The main auditorium of the QEII Conference Centre in the centre of London was bursting at the seams last week as the 2nd Worldwide Cybersecurity Summit got underway with the active participation of such senior practitioners and policy makers as the heads of BT and Vodafone, Kaspersky Lab, the FBI and politicians from the UK's foreign and commonwealth office, France and India.
The theme of the conference was "Mobilizing for International Action", picking up the action from the 1st summit that took place in Dallas. The keynote speaker, the secretary of the Indian Department of Information Technology discussed the imperative of international cooperation and the need to address the dillemas and contradictions associated with cyber-security. The phrase cyber-security itself implies one such contradiction with "cyber" being largely associated with the private sector and commercial development and "security" being a sovereign function at the highest level. The borderless and anonymous domain of the cyber-world is trying to be controlled by entities which are strongly conscious of their well-defined boundaries.
The private sector is largely engaged in the development of technology but, as Shawn Henry, the Cyber-Crime expert at the FBI put it, "you can't tech your way out of this dilemma, people and policies are vitally important". This was also graphically illustrated in the pre-summit briefing material where the EWI identified the rates of advancement in the key areas affecting the ability to fight cyber-crime. Technology is the most rapidly advancing aspect with the least rapid advancement taking place in law enforcement and Agreements, Standards, Policies and Regulations - the human factors.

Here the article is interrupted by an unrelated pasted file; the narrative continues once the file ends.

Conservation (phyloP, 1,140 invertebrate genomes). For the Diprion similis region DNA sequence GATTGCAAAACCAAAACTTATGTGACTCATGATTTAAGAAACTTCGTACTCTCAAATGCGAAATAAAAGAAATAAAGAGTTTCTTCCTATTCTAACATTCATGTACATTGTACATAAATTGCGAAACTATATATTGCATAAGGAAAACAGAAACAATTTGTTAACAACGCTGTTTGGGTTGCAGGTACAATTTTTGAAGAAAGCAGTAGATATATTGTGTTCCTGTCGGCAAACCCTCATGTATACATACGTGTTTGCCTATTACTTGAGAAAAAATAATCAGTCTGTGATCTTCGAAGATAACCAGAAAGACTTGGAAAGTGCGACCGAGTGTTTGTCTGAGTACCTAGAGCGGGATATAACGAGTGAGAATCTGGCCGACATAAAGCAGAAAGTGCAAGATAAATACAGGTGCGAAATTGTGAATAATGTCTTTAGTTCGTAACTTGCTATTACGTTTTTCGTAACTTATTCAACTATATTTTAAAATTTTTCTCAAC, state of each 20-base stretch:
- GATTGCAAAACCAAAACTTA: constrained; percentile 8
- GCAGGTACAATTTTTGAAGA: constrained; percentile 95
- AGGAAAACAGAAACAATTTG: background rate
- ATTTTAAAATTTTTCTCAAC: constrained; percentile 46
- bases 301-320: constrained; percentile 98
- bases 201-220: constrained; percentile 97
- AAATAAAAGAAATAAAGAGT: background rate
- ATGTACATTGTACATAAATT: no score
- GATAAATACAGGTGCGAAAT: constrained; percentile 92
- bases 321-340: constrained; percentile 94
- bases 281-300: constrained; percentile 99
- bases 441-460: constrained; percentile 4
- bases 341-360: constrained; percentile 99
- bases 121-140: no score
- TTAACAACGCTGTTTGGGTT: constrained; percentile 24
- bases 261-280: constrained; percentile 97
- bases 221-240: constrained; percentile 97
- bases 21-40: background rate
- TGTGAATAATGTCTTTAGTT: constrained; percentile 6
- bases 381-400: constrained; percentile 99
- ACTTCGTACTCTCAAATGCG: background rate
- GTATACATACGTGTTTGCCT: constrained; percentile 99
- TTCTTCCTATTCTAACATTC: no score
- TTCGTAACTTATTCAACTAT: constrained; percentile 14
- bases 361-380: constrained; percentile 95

With the rapidly increasing demands for instant digital gratification as cyberspace colonizes society, as Detica's MD Martin Sutherland put it, the risks are increasing much more rapidly than the ability to respond to those risks. Overcoming that challenge is the purpose of the summit.
Vodafone's Matthew Kirk summed up the requirements as the continuing requirement for risk awareness, Technology, Private/Public Partnerships and clarification of jurisdiction.
So, what happens next?..... The summit saw lots of heads nodding in agreement for the need for international cooperation, public/private partnerships and greater collaboration and information sharing between industry competitors but these are enormously difficult hurdles to overcome. In this regard, there is some criticism that has been levelled at the Summit as being another high level talking shop where a lot would be discussed and little achieved. This isn't the case. Achieving such significant steps as were discussed at the summit requires negotiation, agreements and ultimately ink on paper and the drive at the summit was to attain these. Advances are also being made in terms of improving information sharing with such collaborative platforms as the Global Risk Register enabling the latest risks to be identified, assessed and discussed in real time.
The next Worldwide Cybersecurity Summit will be held in October next year in India where the achievements from the actions put in place at this year's summit will be assessed.
For more information on the Global Risk Register, contact firstname.lastname@example.org